Devon Nicholson learned he was living with hepatitis C virus (HCV) in 2009. He got the diagnosis as part of a routine physical screening by World Wrestling Entertainment (WWE).
Nicholson received his HCV-positive test result just when he hoped his pro wrestling career would finally reach the next level. Instead, the WWE contract was rescinded. All those years of hard work, including amateur wrestling in high school and professional wrestling, seemed to have been for nothing.
It was during those years that he earned the nickname “Hannibal,” after Dr. Hannibal Lecter from The Silence of the Lambs. It was also during those years that he believes he contracted HCV from another wrestler while in the ring. Consequently, he took that wrestler to court and won his case against him in 2014.
Before winning in court, Nicholson won his fight against hep C—he was cured in 2012—but going through treatment wasn’t easy. At first, he used an older regimen, which had horrible side effects and didn’t work. Then he went on newer treatment but still had to deal with bad side effects. The latest treatments have virtually no side effects.
Now that those battles have been won, Nicholson has started a new chapter in his life. He has a production company that stages pro wrestling events in and around Canada and has revived his Hannibal character to compete in them. He has a successful YouTube channel and has embarked on an acting career. He is even competing in mixed martial arts. Click here to read more.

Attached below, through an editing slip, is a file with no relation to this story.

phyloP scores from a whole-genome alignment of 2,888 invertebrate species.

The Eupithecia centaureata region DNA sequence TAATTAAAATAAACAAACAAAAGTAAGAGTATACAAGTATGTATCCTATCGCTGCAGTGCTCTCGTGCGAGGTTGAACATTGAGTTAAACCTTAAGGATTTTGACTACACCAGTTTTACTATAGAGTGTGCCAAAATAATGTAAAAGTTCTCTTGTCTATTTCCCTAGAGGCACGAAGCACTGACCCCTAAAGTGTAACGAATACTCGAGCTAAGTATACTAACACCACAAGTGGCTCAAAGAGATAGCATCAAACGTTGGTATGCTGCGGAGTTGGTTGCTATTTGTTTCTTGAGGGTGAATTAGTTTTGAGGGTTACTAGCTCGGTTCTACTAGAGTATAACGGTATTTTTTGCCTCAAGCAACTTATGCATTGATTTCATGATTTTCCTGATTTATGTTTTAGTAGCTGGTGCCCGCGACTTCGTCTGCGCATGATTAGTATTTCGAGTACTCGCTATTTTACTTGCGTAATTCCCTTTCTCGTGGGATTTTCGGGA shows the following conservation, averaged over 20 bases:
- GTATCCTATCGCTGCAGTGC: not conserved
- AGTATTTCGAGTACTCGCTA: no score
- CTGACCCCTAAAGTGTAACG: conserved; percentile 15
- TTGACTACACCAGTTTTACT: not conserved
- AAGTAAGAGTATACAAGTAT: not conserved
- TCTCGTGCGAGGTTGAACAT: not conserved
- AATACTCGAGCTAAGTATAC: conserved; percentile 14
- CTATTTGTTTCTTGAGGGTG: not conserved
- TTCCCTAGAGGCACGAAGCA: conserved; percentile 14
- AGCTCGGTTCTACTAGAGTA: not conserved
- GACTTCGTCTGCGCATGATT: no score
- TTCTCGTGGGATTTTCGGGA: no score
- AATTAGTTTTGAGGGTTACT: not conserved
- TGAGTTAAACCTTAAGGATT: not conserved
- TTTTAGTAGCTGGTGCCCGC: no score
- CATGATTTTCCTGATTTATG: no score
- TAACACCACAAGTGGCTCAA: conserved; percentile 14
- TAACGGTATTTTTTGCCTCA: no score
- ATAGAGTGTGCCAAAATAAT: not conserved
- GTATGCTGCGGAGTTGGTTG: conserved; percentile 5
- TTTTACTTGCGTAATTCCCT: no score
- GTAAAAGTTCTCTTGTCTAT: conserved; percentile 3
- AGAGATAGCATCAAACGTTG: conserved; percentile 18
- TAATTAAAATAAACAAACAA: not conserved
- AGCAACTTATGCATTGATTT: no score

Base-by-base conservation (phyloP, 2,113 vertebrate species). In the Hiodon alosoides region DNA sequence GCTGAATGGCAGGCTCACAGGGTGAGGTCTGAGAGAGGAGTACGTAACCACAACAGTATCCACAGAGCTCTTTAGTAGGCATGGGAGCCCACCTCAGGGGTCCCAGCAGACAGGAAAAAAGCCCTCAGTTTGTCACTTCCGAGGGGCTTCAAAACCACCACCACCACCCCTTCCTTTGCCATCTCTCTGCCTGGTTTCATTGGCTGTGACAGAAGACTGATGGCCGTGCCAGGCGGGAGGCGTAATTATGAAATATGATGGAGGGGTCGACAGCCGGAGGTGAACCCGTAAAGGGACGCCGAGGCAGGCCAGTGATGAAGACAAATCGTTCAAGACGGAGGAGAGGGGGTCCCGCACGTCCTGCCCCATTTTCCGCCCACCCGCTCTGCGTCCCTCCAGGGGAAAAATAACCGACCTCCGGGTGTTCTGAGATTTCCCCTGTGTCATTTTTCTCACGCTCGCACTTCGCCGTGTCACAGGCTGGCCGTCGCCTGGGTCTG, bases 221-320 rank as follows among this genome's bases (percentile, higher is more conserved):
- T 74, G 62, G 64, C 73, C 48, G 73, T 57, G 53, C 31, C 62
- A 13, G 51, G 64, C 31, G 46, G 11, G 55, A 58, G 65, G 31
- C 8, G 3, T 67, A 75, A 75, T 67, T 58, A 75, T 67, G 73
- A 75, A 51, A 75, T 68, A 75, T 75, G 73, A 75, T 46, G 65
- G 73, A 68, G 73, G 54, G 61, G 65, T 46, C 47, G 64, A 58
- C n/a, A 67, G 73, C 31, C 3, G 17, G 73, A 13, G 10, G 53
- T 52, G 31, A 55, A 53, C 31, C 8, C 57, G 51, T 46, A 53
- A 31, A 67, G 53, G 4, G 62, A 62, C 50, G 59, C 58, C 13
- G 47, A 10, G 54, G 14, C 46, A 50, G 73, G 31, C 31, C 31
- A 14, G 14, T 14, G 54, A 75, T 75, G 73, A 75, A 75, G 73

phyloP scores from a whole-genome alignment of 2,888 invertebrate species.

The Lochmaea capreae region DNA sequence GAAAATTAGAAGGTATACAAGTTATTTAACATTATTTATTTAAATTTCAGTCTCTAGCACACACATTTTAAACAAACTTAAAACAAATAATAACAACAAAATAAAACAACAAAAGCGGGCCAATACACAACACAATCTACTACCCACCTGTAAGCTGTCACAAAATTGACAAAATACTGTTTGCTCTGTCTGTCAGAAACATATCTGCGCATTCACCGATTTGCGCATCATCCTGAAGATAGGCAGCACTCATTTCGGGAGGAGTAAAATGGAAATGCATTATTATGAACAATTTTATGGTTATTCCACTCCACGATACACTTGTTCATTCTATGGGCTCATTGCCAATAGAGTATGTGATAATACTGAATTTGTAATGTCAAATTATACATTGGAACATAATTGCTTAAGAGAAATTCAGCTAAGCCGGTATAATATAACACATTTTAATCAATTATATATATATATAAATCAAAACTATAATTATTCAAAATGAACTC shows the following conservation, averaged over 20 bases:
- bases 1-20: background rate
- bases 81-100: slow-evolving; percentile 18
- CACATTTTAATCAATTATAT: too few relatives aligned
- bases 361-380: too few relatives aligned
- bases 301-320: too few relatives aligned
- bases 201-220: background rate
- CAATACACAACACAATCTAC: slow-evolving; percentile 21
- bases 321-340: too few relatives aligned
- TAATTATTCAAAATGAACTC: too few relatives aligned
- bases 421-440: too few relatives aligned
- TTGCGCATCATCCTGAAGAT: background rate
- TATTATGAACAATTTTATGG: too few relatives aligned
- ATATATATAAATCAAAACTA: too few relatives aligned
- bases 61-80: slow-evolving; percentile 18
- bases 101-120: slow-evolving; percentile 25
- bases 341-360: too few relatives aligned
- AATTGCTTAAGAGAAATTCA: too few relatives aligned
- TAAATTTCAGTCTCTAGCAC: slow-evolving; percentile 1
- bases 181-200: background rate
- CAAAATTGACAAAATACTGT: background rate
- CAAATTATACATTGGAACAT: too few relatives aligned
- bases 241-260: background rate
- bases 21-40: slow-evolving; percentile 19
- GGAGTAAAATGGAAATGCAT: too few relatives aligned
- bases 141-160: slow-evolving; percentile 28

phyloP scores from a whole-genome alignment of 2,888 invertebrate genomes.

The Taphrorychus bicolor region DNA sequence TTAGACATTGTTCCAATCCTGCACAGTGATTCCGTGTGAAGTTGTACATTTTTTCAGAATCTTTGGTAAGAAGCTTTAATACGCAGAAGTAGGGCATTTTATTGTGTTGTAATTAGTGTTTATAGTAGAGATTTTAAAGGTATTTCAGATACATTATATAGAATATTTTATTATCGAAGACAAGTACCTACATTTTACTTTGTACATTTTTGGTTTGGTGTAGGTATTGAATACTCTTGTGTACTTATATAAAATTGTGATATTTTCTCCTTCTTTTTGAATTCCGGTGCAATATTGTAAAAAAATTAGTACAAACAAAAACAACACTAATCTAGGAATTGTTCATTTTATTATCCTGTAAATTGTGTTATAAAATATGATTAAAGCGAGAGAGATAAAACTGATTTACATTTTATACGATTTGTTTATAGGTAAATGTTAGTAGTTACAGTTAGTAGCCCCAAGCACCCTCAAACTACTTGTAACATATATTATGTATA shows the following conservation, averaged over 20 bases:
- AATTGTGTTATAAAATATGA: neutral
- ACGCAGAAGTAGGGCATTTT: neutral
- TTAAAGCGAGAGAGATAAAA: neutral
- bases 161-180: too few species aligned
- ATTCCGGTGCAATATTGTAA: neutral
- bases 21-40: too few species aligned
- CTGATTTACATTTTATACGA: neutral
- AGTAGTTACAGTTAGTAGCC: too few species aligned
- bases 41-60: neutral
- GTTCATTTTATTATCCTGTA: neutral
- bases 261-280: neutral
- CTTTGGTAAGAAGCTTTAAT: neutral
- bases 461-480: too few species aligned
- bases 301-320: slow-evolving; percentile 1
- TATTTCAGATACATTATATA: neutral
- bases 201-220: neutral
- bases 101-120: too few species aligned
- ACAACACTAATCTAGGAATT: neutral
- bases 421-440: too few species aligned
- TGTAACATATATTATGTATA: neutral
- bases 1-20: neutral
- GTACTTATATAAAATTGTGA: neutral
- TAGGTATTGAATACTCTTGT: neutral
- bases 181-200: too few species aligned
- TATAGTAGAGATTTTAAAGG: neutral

As Nicholson’s HCV journey demonstrates, getting cured of the virus isn’t about being healthier for its own sake, it’s about living longer to be able to achieve your goals. Luckily, it turns out that beating hep C using direct-acting antivirals can improve overall survival. People who get cured of HCV likely even improve their outcomes when it comes to numerous non-liver-related health conditions. Click here to learn more.
Being motivated to get hep C treatment is important, but often it’s not enough. Expanding access to treatment remains a challenge. Although the latest cures have been available for nearly five years, many private insurers still aren’t paying for treatment. As a result, policy experts have devised a pricing strategy that could help states treat more hep C. Click here for more information.
To learn how to help advance precision medicine, for which treatment is customized for individuals, click here.